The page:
Emory’s Albert Padwa (above at Mount Rainer in 1984) gives a perspective of his 48-year career in a recent issue of the Journal of Organic Chemistry. The cover (see below) was designed by Emory chemist Stefan Lutz and features Annapurna, Nepal, the site of Padwa's latest climb.
What makes for excellence in science? “To me, it’s pushing out into completely new territory,” Padwa says.
Here’s an excerpt from the JOC article:
“I associate the top of mountains with success, achievement and freedom. In contrast, the lower part of the mountain possesses many obstacles and challenges which need to be overcome. This is really not so different from bringing a chemical project to fruition and getting it published…
“Because of the rate at which they increase molecular intricacy, cascade reactions have received considerable attention from my research team over the past 25 years. The development of sequences that combine transformations of differing fundamental mechanisms broadens the scope of such procedures in synthetic chemistry and provides me with continuing challenges for reaching an ‘ideal summit.’”
Tuesday, October 20, 2009
“It turns out that your car is a sampling device for understanding the biodiversity of all the places you’ve been,” says James Taylor, a computational biologist at Emory.
Genome Research recently published a paper by Taylor and collaborators that applied advanced DNA sequencing techniques that are traditionally used on microbial samples to look at insect biodiversity. “We were curious whether these techniques would work for more complex organisms,” Taylor says.
To collect genetic material for the study they used the bumper and windshield of a moving vehicle. Two samples were collected: on a drive from Pennsylvania to Connecticut, and on a trip from Maine to New Brunswick, Canada.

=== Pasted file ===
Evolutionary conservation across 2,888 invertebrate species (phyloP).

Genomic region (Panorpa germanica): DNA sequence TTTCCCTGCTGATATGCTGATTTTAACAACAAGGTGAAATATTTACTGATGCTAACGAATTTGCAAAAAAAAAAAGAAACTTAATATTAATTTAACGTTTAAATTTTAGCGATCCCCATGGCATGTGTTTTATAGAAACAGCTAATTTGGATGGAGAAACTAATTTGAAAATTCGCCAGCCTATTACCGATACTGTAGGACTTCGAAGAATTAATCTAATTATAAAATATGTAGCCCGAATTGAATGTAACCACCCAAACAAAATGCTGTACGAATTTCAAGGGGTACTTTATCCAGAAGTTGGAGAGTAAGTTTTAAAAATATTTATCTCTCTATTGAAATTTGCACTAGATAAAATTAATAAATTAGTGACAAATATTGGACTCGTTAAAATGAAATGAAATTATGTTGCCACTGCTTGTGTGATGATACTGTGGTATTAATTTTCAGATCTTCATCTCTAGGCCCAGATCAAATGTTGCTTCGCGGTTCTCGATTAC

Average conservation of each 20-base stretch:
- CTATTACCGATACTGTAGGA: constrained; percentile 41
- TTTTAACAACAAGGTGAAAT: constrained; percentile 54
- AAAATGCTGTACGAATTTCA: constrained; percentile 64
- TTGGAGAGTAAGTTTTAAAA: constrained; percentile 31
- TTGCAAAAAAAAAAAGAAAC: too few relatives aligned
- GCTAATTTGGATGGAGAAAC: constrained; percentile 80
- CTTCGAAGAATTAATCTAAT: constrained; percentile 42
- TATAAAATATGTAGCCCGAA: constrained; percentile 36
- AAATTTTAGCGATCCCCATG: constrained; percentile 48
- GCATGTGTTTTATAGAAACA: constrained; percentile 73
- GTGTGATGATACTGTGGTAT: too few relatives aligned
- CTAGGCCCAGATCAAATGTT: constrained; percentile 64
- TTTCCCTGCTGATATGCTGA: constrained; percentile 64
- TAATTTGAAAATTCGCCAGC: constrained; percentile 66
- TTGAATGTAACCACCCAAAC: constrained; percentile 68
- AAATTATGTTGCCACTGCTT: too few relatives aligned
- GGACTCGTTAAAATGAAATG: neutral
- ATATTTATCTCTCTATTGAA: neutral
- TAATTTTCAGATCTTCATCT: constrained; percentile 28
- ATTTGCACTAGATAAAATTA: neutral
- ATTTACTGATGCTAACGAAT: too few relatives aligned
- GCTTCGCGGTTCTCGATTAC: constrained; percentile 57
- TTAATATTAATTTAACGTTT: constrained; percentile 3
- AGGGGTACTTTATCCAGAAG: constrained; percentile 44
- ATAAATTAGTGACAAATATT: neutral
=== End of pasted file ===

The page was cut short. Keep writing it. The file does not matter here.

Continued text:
“We found that there is a huge amount of insect diversity, but what was really surprising was to see the enormous amount of novel sequence,” Taylor says. “It’s indicative of how poorly we have sampled the whole tree of life in genome research so far. There’s an enormous amount of species out there.”
Taylor is a co-developer of Galaxy, an open-source software system for analyzing genetic data. The Galaxy developers recently refined the system, creating the Galaxy metagenomic pipeline that allows a research team to integrate all of the data, analyses and workflows of a study, and then publish this material as a live online supplement.
The bug splatter paper served as the first test of the metagenomic pipeline.
“I believe that this study is one of the most transparent and reproducible bioinformatics papers ever,” Taylor says. “Anyone can go online, follow links and see every step of our analysis and exactly what parameters were used. And they can take our data and do their own analysis of other questions.”
No computational experience is required to use the free Galaxy system, Taylor says. “All of science is becoming computationally intensive, so tools like this are needed to improve transparency.”
DNA sequencing technology is getting cheaper, opening more doors for research by small investigators, and Taylor is focused on serving this niche.
“Nowadays, you can have a crazy idea like studying bug splatter and without a lot of money or work, you can go out and do it just to see what’s there,” he says.
Mapping genomics of complex ant system
Plug your data into the Galaxy
Monday, October 19, 2009
“I’m an artist and a naturalist,” she says. “Working as a lab technician is my day job.”
Lowe’s art is featured in the ongoing exhibit at Emory Library’s Schatten Gallery, marking the 150th anniversary of the publication of Darwin’s “On the Origin of Species.” The eclectic show includes original editions of “Origin,” panoramic “nanoscapes” captured by electron microscopes and a retrospective of how poet Ted Hughes’ work evolved.
Lowe’s contribution is a series of luminous paintings called “Species Icons.” On canvases glinting with gold leaf, a pitcher plant wears a halo and tube worms are strung with jewels.
“Medieval religious icons seem to glow with a certain power,” Lowe says. “They’re old and precious. I wanted to combine that feeling with the careful attention to detail in scientific illustration of organisms. For me, that’s what’s sacred – the amount of geological time that it has taken to evolve these species.”